Public schools under pressure in India
An "educational revolution is under way" in India, writes the New York Times, as millions of low-income parents dig deep to furnish private schooling for their children, a luxury once reserved for the well-to-do. Dissatisfaction with deteriorating public schools is driving the creation of hundreds of low-cost private schools, some charging just a few dollars a month in tuition-still a significant cost in a nation where per capita income is around $500 per year. The shift to private education is so profound that one government economist predicts that," within 10 to 15 years, government schools will be almost wiped out." James Tooley, a British researcher quoted in the Times, has been looking into these schools and others in Third World countries for several years (see http://www.edexcellence.net/gadfly/issue.cfm?issue=4#42). We look forward to the findings of his massive longitudinal study of private schooling, now underway in a dozen countries.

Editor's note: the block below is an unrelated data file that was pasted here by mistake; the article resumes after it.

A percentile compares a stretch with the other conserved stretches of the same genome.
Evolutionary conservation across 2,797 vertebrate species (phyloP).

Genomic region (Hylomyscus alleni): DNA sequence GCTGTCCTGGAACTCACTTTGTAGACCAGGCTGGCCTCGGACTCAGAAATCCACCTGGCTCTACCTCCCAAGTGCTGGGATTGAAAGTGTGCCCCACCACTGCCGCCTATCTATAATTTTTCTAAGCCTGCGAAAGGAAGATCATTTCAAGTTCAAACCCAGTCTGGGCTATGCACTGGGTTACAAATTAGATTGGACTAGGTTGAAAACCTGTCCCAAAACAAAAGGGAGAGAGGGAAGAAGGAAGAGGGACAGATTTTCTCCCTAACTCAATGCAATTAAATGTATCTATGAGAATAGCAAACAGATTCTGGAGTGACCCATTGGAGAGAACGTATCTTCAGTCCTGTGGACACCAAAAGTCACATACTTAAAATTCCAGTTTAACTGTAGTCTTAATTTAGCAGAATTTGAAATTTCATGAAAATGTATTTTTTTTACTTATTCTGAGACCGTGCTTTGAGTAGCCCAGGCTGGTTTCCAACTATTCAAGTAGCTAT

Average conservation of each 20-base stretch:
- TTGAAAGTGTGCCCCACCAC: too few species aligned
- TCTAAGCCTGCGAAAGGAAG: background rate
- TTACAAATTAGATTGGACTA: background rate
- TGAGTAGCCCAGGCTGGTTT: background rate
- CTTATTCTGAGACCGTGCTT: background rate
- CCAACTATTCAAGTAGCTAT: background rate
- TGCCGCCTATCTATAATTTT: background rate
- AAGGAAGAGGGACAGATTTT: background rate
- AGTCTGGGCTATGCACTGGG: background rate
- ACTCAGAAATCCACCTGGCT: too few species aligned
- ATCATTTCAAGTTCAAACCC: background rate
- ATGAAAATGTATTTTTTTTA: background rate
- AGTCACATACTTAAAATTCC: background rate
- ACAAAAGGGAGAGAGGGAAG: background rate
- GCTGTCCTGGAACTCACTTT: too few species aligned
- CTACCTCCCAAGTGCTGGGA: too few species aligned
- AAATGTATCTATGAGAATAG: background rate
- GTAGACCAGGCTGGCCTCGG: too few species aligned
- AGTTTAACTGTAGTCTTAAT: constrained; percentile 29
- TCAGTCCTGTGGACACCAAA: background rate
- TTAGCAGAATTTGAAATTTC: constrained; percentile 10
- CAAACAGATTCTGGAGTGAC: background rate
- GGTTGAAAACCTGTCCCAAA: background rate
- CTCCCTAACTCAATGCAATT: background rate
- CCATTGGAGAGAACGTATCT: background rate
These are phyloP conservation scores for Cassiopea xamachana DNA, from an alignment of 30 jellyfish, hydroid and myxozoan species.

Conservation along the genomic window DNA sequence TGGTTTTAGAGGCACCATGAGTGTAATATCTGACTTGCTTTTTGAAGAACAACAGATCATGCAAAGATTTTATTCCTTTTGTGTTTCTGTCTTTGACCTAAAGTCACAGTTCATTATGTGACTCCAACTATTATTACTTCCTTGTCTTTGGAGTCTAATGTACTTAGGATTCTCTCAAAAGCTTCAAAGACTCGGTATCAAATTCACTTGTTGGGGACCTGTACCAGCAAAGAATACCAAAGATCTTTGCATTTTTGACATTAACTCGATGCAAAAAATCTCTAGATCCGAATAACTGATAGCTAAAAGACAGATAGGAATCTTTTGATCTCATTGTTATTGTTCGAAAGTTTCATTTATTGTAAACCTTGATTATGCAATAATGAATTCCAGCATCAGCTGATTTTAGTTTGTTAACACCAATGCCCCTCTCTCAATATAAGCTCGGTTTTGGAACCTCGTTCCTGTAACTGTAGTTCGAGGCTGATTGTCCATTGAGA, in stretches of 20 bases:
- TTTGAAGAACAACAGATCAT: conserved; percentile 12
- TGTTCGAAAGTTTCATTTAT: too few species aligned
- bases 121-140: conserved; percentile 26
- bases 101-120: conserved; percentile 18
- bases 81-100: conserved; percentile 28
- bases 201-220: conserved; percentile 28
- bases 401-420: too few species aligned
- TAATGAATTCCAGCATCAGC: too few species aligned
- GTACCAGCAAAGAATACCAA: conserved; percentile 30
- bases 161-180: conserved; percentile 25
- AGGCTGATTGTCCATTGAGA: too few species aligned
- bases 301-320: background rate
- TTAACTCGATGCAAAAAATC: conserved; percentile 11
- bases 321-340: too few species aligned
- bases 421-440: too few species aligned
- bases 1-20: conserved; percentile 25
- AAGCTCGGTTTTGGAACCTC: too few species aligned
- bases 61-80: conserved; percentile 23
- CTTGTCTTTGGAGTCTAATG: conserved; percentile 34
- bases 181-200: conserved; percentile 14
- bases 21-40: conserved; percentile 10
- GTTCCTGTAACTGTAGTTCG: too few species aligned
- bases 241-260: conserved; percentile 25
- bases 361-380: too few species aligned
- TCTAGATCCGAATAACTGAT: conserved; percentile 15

"India's poor bet precious sums on private schools," by Amy Waldman, New York Times, November 15, 2003